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Making nutrition guidelines fit for purpose

BMJ 2019; 365 doi: https://doi.org/10.1136/bmj.l1579 (Published 16 April 2019) Cite this as: BMJ 2019;365:l1579

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Re: Making nutrition guidelines fit for purpose

Bero et al ask about making nutritional guidelines fit for purpose, but is this possible beyond a simplistic level? Humans evolved as hunter gatherers and adapted to their specific environments. Over the past few thousand years there has been mobility of increasing degrees, but adaptation to new diets happens slowly. For example, lactose tolerance is common in northern Europeans, with a different genetic mutation identified in those parts of east Africa where cattle rearing developed separately. Few people whose forebears migrated into these areas have this tolerance. Separately we are learning about the importance of the microbiome in digestion, which appears to be as unique as a fingerprint.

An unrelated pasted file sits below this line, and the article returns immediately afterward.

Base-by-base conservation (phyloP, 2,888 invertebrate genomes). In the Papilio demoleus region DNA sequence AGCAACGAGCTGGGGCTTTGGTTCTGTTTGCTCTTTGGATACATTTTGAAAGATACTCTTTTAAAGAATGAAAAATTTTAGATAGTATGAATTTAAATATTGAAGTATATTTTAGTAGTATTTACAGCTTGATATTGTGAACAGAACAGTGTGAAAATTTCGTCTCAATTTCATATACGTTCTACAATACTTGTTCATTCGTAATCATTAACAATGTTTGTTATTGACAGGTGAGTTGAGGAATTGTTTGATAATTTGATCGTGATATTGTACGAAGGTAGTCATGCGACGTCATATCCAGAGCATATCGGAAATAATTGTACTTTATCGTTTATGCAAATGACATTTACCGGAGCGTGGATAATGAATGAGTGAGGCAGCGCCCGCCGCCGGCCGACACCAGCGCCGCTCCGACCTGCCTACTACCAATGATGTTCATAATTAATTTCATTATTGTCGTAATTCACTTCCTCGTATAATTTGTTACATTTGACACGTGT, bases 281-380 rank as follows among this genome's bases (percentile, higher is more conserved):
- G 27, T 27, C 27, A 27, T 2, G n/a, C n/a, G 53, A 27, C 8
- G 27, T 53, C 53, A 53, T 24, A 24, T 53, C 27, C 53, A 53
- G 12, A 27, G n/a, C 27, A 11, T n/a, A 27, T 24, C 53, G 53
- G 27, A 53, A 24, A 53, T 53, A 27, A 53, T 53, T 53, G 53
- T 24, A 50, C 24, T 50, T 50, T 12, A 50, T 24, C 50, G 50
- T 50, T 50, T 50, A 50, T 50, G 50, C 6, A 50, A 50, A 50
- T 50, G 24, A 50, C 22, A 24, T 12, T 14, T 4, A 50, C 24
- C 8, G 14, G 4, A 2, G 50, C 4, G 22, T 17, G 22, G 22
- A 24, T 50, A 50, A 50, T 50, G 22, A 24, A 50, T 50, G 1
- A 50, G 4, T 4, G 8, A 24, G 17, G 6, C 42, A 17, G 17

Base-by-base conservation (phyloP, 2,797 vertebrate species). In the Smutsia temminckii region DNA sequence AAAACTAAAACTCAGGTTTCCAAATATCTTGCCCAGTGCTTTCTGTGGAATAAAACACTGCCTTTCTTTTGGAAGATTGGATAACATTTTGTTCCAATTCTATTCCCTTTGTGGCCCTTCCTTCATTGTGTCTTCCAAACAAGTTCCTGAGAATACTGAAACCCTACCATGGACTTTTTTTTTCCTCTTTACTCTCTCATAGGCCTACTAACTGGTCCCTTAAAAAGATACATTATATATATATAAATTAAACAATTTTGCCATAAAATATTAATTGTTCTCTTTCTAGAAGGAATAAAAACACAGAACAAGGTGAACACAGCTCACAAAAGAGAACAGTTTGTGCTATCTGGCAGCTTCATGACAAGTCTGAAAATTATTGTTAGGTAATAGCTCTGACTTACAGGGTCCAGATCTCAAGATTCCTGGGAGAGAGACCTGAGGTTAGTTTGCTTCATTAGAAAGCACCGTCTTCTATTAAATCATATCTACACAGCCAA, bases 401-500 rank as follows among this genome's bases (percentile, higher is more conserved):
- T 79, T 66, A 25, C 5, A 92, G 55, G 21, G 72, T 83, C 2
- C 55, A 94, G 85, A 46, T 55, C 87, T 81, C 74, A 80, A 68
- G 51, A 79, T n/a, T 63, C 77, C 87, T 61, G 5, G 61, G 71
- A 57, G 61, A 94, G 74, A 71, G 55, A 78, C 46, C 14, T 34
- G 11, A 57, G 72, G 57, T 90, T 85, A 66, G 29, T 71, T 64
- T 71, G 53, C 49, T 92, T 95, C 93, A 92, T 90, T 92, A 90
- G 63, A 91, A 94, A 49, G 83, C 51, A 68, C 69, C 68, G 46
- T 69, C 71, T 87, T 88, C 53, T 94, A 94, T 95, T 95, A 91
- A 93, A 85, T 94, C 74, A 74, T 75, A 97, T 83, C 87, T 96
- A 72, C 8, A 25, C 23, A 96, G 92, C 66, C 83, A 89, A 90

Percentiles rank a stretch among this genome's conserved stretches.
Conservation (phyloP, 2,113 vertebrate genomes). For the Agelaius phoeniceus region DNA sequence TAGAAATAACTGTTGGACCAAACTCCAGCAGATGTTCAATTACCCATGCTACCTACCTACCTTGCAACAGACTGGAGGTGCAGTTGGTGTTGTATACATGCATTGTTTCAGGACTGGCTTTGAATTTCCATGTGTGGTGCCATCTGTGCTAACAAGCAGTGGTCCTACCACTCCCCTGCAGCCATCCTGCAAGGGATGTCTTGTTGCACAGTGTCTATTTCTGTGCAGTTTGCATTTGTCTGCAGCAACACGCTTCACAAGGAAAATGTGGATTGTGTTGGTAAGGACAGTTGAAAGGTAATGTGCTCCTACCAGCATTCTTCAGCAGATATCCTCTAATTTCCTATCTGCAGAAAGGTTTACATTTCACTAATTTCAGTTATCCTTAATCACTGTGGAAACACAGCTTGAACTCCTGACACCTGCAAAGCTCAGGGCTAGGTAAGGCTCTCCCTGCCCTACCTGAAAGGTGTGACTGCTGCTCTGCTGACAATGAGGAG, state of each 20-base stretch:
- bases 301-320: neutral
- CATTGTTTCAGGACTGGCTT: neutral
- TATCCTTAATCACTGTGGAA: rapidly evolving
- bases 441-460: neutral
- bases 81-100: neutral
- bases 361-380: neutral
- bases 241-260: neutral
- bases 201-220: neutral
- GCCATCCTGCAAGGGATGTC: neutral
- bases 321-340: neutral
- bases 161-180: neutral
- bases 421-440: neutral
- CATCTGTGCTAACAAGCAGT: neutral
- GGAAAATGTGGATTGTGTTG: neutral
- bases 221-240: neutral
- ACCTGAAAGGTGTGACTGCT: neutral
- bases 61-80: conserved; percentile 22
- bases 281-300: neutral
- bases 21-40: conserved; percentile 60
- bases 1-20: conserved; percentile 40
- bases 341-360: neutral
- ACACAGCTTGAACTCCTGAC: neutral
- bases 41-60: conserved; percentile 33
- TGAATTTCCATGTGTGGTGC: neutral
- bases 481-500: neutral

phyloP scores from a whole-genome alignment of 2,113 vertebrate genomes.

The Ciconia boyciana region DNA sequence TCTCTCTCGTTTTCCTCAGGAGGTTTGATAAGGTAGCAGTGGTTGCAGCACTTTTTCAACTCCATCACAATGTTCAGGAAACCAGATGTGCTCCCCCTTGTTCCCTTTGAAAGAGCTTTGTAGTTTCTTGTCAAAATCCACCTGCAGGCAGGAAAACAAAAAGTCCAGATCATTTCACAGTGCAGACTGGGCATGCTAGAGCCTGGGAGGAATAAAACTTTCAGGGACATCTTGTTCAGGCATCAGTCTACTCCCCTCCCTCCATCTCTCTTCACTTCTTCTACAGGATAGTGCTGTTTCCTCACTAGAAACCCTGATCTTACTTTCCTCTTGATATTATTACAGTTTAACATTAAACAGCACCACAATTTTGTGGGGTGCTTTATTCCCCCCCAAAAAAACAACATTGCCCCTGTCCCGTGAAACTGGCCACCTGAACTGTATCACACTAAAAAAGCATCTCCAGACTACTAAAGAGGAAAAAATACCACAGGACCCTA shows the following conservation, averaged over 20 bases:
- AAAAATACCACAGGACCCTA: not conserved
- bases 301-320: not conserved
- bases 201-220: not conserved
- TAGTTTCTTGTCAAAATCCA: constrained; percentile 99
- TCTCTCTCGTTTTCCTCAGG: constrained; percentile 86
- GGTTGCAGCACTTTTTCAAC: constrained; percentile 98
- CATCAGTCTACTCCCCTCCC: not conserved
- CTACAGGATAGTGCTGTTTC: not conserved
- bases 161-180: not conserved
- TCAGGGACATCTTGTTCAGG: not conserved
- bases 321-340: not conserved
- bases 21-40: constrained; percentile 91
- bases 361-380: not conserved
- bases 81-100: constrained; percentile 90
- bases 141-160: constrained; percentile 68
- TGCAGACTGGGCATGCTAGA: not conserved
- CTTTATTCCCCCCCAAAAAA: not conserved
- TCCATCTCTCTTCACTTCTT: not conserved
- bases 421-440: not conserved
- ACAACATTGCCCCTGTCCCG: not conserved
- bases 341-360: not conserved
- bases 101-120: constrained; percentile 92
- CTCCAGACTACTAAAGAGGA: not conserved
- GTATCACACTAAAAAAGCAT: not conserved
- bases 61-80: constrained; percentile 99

There is no "one size fits all" approach to nutrition, except that nobody has adapted to modern hyperprocessed foods. Some basic nutritional guidelines are essential, around balance, vitamins and minerals.
Maybe the only useful guideline is: "if neither of your grannies would recognise it, don't eat it ".

Competing interests: No competing interests

23 April 2019
Michael Peel
GP
Graham Road Surgery, Weston super Mare